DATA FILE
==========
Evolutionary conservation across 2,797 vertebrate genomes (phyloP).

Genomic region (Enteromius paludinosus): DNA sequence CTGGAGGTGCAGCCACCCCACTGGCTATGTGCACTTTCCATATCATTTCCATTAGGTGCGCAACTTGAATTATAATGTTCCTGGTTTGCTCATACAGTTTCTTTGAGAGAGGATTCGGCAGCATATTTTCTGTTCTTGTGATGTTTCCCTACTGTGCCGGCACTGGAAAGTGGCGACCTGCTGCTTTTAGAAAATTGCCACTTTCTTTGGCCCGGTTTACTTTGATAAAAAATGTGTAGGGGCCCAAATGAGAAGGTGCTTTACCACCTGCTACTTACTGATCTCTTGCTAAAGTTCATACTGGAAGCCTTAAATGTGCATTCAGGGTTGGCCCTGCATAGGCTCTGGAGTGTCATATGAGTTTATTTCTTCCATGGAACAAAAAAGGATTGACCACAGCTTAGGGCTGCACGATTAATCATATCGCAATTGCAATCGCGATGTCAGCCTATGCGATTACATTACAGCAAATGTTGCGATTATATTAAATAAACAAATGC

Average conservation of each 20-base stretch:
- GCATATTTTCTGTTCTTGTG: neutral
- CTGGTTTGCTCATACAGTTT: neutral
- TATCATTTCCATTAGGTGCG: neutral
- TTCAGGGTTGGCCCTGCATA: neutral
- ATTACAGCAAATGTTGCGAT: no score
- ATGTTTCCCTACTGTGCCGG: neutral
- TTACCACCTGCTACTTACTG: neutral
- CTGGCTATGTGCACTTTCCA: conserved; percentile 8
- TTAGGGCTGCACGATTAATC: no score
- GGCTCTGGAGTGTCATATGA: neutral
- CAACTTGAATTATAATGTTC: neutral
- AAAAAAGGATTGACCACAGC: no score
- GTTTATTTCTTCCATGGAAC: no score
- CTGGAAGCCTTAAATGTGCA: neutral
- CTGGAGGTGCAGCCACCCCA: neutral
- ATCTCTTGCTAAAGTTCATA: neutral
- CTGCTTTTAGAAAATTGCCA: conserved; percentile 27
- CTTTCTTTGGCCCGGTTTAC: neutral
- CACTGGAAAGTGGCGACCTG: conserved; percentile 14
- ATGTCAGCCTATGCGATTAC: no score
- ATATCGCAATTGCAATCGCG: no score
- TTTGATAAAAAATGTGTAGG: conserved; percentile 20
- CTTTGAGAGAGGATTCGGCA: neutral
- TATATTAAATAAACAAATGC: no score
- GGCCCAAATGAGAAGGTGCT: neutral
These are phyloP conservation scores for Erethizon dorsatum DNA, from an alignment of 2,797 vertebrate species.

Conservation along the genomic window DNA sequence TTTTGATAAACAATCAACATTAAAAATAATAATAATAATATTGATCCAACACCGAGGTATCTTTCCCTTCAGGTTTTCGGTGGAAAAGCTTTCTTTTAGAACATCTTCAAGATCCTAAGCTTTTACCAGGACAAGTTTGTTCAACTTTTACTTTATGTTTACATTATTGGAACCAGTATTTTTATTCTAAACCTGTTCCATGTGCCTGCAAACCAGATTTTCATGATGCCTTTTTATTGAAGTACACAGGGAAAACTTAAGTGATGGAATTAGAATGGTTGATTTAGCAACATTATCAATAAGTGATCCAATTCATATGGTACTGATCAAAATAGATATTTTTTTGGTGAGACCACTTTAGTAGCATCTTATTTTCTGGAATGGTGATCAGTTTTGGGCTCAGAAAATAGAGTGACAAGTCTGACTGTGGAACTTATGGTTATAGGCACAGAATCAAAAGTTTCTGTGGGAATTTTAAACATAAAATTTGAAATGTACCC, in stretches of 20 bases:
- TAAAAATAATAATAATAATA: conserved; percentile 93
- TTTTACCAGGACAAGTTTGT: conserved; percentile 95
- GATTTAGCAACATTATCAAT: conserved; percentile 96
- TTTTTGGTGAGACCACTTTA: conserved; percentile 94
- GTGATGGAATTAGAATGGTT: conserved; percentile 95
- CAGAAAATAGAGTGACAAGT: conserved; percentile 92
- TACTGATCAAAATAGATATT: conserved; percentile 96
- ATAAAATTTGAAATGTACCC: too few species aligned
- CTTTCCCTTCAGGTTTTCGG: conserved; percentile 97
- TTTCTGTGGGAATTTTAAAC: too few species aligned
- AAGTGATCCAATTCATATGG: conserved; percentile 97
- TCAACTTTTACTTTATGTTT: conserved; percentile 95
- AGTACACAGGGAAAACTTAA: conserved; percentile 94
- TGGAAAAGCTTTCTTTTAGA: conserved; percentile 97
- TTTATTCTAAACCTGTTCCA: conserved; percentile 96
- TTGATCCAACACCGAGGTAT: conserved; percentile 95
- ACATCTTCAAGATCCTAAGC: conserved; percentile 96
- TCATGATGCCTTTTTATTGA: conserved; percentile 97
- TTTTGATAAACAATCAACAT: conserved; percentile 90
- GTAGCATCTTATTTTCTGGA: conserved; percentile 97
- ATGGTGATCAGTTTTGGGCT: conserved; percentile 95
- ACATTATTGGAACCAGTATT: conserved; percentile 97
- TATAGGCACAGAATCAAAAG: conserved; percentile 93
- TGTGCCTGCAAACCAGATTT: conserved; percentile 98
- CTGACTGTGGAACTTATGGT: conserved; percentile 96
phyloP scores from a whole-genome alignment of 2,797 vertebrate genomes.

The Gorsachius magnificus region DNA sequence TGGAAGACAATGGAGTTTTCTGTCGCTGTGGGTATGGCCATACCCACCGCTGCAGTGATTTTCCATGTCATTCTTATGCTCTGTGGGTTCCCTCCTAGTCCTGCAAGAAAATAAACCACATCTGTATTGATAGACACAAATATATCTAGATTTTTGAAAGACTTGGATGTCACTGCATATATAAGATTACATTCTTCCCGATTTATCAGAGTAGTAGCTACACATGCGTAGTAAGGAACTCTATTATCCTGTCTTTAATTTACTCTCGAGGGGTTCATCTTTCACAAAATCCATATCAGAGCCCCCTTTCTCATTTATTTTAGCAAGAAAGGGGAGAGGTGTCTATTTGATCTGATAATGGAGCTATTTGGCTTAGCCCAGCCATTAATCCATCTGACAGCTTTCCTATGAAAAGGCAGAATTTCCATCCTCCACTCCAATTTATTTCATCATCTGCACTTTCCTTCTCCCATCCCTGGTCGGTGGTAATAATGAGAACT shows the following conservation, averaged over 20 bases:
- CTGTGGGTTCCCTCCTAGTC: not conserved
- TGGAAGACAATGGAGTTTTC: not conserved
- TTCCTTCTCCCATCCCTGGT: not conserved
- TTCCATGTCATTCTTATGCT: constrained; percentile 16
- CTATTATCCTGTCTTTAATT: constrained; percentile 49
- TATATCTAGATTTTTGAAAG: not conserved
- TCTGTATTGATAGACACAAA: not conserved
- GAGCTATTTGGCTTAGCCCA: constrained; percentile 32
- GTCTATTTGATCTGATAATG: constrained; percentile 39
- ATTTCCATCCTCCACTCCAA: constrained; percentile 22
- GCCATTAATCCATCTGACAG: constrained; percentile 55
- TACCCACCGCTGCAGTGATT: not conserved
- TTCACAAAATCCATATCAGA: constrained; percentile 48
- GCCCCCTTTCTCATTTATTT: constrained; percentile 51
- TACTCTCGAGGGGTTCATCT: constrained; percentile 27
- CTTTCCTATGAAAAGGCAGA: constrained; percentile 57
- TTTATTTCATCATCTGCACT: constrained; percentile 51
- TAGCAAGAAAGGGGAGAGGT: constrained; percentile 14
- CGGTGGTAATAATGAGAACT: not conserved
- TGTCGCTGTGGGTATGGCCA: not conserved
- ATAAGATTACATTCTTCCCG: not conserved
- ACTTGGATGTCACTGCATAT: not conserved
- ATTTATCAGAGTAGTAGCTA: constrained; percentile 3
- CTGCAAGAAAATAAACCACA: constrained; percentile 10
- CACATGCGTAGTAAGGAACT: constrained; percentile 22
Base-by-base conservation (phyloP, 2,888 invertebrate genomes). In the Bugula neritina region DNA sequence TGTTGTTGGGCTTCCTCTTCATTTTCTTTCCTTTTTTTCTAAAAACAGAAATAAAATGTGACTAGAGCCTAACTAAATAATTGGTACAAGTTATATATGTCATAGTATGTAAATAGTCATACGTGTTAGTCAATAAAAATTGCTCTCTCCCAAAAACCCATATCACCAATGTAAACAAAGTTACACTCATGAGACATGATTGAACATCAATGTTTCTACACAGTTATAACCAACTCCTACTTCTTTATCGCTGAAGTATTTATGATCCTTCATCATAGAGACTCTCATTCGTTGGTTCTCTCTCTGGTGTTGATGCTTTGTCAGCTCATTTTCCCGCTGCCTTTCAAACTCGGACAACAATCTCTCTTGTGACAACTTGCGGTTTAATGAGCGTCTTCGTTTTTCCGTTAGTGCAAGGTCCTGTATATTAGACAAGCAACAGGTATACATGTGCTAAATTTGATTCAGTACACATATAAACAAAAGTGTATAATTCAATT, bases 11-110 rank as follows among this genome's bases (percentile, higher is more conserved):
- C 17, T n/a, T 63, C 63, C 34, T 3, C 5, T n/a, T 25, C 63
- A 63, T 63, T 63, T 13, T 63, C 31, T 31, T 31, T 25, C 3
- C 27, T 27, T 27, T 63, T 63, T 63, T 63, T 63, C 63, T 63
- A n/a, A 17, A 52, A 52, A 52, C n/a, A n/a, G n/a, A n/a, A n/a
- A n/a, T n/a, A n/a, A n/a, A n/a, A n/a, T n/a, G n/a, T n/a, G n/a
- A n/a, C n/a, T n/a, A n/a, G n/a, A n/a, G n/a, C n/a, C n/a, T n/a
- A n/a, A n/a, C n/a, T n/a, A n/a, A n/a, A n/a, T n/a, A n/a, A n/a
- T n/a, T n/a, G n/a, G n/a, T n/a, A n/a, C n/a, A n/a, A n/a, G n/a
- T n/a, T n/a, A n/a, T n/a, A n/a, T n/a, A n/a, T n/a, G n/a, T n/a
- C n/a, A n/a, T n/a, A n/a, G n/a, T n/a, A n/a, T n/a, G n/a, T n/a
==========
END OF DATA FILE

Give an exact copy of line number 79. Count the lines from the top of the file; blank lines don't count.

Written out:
- ACTTGGATGTCACTGCATAT: not conserved